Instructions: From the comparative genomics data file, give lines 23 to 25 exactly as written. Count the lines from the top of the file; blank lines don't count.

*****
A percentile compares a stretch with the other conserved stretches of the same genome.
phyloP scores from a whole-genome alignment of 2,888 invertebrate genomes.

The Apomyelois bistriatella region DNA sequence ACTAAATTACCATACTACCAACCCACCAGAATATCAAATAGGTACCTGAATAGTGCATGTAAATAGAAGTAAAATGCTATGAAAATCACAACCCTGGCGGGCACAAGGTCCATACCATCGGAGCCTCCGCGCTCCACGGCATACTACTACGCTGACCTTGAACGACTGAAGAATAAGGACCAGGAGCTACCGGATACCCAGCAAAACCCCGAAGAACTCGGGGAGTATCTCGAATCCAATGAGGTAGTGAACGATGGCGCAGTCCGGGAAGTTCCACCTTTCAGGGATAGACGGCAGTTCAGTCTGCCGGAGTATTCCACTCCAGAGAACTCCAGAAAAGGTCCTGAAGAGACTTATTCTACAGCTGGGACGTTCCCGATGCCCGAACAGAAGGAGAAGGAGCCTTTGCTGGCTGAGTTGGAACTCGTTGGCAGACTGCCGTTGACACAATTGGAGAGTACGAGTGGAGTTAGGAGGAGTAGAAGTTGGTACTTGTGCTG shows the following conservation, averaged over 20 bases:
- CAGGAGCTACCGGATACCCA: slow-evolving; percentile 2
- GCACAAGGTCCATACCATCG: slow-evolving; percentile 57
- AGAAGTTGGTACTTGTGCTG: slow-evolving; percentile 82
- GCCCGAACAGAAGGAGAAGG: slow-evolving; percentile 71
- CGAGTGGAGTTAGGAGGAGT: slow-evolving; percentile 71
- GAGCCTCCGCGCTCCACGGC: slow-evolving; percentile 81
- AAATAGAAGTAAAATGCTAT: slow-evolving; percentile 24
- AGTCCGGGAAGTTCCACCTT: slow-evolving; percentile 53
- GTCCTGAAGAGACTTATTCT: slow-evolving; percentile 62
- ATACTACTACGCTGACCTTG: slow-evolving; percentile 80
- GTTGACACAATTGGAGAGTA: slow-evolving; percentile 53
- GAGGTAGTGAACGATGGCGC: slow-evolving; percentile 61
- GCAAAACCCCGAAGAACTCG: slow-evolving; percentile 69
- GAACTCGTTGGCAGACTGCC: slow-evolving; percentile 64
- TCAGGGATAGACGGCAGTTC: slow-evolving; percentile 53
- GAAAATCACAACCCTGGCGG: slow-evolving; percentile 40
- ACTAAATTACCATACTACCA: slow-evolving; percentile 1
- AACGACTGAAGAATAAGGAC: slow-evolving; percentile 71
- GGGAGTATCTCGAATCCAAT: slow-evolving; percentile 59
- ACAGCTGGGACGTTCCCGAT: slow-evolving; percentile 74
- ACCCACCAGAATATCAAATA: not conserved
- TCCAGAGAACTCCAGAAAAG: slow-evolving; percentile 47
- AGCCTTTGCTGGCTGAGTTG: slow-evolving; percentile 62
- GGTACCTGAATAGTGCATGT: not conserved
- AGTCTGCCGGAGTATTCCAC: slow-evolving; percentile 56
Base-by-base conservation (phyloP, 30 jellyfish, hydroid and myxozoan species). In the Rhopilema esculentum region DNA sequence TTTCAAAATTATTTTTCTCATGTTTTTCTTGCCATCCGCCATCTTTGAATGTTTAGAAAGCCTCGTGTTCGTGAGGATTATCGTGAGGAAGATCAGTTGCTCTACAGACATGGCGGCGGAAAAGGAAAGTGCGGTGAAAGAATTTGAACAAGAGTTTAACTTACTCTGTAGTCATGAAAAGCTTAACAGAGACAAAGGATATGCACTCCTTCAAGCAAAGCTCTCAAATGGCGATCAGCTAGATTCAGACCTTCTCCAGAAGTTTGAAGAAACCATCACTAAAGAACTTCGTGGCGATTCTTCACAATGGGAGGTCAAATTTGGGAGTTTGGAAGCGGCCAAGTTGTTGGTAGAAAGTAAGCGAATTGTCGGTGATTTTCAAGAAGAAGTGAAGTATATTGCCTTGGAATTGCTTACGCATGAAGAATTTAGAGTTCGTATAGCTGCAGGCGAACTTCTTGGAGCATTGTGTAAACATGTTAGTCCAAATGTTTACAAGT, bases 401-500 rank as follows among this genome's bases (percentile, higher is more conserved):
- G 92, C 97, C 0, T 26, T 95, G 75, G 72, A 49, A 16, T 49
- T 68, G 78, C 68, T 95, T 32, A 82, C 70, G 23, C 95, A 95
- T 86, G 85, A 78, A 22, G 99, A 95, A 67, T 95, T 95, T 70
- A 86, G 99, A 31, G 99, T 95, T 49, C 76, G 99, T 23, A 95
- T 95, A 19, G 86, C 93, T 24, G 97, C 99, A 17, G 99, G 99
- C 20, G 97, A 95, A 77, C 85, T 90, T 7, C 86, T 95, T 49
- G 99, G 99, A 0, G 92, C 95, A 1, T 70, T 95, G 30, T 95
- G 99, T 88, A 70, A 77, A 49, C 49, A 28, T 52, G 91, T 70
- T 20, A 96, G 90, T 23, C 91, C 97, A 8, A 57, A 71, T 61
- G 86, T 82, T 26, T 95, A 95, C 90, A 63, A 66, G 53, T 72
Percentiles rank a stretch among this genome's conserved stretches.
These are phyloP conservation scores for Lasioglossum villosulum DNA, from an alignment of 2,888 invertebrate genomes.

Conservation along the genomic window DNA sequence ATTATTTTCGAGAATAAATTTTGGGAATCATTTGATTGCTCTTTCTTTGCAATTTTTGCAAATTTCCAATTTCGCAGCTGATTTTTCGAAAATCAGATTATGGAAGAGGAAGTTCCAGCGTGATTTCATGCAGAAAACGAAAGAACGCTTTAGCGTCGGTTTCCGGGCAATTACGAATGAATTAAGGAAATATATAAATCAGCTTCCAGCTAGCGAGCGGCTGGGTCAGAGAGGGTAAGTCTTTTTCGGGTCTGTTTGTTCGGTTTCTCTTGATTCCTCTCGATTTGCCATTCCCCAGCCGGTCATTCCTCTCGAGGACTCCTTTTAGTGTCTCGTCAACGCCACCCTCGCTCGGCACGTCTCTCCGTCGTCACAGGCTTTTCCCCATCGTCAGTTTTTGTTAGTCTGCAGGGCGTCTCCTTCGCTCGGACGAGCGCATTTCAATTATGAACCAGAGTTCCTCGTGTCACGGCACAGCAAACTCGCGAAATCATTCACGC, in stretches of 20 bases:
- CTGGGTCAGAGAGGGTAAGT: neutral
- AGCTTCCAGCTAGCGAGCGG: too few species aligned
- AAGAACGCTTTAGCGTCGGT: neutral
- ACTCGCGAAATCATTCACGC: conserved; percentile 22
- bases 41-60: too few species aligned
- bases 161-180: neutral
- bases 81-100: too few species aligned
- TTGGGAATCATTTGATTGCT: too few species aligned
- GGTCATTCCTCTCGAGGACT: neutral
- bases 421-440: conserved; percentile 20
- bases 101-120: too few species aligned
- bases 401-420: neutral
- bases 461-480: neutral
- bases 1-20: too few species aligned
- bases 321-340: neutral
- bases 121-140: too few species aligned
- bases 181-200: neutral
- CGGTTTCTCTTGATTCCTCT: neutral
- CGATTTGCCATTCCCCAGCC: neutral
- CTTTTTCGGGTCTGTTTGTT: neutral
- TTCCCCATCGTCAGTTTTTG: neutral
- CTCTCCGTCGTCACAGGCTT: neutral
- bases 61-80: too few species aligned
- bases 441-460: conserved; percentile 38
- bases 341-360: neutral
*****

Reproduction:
- ACAGCTGGGACGTTCCCGAT: slow-evolving; percentile 74
- ACCCACCAGAATATCAAATA: not conserved
- TCCAGAGAACTCCAGAAAAG: slow-evolving; percentile 47